The topic of the visit will be maximizing the benefits of Israel’s membership in the OECD.
(Communicated by the MFA Spokesperson)
The Secretary General of the Organization for Economic Cooperation and Development (OECD), Mr. Angel Gurria, will be in Israel for an official visit as the guest of PM Benjamin Netanyahu on November 20-22. This will be the Secretary General’s third visit since the OECD announced, in May 2007, that Israel would be joining its ranks. The topic of the visit will be maximizing the benefits of Israel’s membership in the OECD.
During his visit, Mr. Gurria will meet with President Shimon Peres, Prime Minister Benjamin Netanyahu, Foreign Minister Avigdor Liberman, Finance Minister Yuval Steinitz, Industry Trade and Labor Minister Benjamin Ben-Eliezer, and Governor of the Bank of Israel Prof. Stanley Fischer. Sec-Gen Gurria will also attend the Cabinet meeting on Sunday, November 21, where the Cabinet ministers will have a chance to report on the activities of their respective ministries vis-à-vis the OECD and their implementation of the recommendations appearing in the latest reports of the organization.
Sec-Gen Gurria will attend a meeting of industrialists that was organized by Mr. Shraga Brosh, Chair of the Federation of Israeli Economic Organizations, and participate in a round-table discussion on global economic issues organized by BOI Governor Fischer, to be held at the Interdisciplinary Center in Herzliya. In addition, Mr. Gurria will receive an honorary degree from the University of Haifa.
Sec-Gen Gurria will be the opening speaker at a seminar on maximizing the benefits of Israel’s membership in the OECD. The two-day seminar will open in Ma’ale Hahamisha on November 22.
PM Netanyahu at Cabinet meeting (21 November):
"We welcome you today to our Cabinet meeting, our friend Angel Gurria, the Secretary General of the OECD. Israel has recently joined the OECD. We said that we would honor our commitments and one of them is to invite you to our Cabinet meeting. We very much appreciate all the effort that you have made. In fact, our acceptance to the OECD was a product of many difficult reforms in Israel carried out over the years, but even that would not have been sufficient without your efforts, Angel. So we’re deeply appreciative and I am very happy to welcome you on behalf of my colleagues in the Cabinet to this deliberation in Jerusalem and I’m looking forward to hearing the various ideas that you have because we can learn a lot from the OECD.
Our acceptance into the OCED was contingent on many reforms that we needed to enact, reforms that would open Israel to imports and free the currency, reforms regarding budgetary restraint and lowering taxes, capital market reforms, pension reforms, support payment reforms, and privatization. All of these were subject to fierce debate; there was no agreement on them. It was not easy to enact them. Since I led many of them, I can say: It was very difficult and we have now received a stamp of approval in that we have been accepted into this organization of the most advanced economies in the world. This is an indication of what we have achieved up to now, but it is no substitute for what awaits us.
Ours is a country that depends on export markets. The Israeli economy is currently performing better that most of the world’s advanced economies. Therefore, if we count only on exports, we will be unable to keep advancing at the same pace to which we are accustomed. Consequently, we must develop growth engines that do not depend on world markets. There is one such growth engine – the construction and real estate markets in Israel. Young couples marry and have children and, naturally, they want apartments, they need homes, malls and schools. All this is related to construction and this is a growth engine in and of itself.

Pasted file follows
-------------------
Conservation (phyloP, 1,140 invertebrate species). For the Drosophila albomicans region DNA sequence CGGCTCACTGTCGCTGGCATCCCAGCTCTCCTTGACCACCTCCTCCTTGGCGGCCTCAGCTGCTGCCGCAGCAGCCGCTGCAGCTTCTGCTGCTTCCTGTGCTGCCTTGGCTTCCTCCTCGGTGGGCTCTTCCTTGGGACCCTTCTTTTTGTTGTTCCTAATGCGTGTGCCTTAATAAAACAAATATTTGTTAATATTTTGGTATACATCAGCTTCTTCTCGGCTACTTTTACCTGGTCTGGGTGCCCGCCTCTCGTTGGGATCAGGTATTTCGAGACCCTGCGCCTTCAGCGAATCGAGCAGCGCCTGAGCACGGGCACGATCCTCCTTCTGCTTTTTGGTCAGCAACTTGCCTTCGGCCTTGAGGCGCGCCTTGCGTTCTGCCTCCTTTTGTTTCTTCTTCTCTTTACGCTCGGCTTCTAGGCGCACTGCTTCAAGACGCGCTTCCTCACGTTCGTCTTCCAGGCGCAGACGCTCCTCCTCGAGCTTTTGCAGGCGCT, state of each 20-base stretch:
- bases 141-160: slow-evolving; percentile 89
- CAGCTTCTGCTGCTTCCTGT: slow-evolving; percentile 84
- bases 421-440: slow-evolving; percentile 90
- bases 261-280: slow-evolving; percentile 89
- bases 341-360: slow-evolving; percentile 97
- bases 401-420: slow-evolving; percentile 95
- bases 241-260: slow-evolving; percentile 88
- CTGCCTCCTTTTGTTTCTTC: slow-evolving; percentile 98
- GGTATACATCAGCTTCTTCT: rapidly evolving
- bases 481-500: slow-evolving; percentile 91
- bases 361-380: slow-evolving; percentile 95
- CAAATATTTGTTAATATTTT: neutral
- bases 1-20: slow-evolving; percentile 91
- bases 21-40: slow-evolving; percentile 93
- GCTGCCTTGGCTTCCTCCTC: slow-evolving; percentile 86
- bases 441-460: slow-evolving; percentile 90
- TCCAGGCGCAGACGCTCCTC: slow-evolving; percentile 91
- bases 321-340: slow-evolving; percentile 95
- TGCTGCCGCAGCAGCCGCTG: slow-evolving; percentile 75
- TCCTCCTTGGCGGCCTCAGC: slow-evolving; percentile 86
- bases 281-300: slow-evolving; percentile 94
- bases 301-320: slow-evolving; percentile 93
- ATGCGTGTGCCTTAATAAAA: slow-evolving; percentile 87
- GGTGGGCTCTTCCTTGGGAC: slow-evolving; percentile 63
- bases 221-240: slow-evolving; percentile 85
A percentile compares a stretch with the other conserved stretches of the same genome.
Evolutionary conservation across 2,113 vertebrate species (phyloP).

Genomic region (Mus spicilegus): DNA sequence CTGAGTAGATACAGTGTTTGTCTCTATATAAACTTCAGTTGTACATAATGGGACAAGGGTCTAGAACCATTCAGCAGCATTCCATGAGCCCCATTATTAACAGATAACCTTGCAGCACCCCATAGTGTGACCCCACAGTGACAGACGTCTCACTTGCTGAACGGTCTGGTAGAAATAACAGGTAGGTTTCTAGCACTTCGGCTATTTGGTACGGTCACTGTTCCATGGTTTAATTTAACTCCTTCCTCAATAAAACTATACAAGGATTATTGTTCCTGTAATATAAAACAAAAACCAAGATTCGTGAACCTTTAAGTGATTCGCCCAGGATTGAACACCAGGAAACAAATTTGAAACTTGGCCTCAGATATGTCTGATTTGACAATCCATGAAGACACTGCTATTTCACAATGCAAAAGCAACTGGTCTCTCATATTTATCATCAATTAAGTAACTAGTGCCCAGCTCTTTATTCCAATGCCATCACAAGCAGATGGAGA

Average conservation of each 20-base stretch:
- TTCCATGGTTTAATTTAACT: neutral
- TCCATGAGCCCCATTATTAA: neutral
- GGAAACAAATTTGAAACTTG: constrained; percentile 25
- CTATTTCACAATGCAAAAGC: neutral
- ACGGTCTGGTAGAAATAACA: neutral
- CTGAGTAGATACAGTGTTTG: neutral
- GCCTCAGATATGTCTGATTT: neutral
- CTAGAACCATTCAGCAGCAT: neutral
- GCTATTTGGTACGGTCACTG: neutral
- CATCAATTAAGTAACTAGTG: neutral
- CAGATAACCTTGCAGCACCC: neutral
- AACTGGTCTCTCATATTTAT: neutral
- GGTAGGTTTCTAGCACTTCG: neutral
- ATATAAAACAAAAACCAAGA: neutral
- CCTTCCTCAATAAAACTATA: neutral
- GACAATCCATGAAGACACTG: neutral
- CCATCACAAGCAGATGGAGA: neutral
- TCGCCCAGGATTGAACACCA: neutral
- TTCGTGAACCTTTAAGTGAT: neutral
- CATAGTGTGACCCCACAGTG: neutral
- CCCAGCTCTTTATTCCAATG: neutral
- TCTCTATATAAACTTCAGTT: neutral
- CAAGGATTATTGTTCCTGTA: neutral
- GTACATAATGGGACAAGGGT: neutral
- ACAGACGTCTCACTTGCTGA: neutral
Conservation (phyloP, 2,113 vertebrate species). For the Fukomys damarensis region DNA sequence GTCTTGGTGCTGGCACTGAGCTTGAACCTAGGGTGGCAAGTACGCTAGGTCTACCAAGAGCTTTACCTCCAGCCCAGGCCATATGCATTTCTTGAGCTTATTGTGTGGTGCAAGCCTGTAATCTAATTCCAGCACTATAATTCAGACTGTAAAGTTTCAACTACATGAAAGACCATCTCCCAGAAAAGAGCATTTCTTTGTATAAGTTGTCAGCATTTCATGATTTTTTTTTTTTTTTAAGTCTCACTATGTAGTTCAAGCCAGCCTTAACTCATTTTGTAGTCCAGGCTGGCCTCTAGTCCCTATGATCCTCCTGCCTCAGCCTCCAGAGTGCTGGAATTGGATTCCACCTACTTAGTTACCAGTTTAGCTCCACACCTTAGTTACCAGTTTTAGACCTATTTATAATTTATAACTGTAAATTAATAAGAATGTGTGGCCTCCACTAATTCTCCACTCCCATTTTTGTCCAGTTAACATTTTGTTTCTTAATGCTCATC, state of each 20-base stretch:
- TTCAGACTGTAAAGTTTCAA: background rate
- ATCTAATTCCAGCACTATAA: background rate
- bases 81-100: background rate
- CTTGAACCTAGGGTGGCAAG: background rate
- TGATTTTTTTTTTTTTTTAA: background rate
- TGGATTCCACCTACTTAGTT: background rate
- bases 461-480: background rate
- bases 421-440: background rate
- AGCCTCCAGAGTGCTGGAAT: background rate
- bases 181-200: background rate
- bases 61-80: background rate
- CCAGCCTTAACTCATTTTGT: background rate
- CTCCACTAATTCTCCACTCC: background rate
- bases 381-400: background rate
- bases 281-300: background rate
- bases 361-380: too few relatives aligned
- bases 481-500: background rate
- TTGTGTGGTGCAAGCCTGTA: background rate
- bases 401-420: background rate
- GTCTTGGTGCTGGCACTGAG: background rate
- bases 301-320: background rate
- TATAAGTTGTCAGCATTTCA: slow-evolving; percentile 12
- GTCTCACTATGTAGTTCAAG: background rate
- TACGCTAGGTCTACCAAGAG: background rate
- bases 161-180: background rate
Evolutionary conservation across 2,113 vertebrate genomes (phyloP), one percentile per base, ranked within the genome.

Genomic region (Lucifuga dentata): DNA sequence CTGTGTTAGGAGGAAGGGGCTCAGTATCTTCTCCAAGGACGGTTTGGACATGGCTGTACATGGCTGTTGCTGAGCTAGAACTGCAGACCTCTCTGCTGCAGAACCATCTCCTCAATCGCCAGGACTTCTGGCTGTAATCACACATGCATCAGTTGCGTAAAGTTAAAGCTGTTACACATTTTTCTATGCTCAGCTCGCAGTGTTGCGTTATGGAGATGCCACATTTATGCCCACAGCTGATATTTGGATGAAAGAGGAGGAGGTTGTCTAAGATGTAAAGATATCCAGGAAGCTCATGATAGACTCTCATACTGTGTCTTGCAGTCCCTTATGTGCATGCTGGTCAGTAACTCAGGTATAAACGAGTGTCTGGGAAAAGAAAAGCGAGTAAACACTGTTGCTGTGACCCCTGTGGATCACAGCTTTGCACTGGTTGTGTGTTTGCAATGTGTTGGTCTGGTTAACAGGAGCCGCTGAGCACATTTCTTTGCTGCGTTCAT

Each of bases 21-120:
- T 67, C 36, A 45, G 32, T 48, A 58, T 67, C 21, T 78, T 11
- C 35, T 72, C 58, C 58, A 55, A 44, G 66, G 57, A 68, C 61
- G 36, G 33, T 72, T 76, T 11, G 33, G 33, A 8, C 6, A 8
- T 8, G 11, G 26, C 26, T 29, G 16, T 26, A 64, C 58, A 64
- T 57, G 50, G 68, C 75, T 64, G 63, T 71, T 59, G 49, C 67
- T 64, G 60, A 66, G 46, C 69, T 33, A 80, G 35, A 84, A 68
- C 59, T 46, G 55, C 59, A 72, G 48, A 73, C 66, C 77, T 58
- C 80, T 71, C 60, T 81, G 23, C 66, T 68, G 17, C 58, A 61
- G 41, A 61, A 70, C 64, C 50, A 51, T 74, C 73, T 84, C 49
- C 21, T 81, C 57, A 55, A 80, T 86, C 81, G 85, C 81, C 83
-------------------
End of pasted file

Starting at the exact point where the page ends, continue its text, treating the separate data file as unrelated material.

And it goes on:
We are leading a series of reforms and other changes that we need to enact. Today, I submit to the Cabinet one of the steps that we have been discussing – reductions in the historic betterment tax. There will be many other such changes. We must get this engine started. But this does not detract from the important milestone of our entry into the OECD."
Israel was accepted as a full member of the OECD in September 2010, after a long process which involved the preparation of reports; hearings at various OECD committees; legislative changes, and other requirements detailed in the “Roadmap” presented to Israel at the beginning of 2008. Many government ministries were involved in the accession process. The final approval for Israel’s accession as the 33rd member of the OECD was given at the annual summit of OECD ministers that met in Paris in May of this year, at which the Israeli prime minister, minister of finance and minister of industry, trade and labor were present. The accession agreement was signed in Paris in June, 2010, by Israel’s ambassador in Paris and the OECD secretary general. As soon as the secretary general announced Israel’s accession, Israel officially opened its OECD embassy, headed by Israel’s Permanent Representative to the OECD, Amb. Nimrod Barkan.
The seminar, "Israel and the OECD: Maximizing the Benefits of Israel Membership to the OECD," will open with addresses by Sec-Gen Gurria, Finance Minister Yuval Steinitz, and Dep. Foreign Minister Daniel Ayalon. It will include details about the work of the various OECD committees, an outline of the organization’s goals for the next few years, and revelation of the various positions to which Israel will be able to submit candidacy.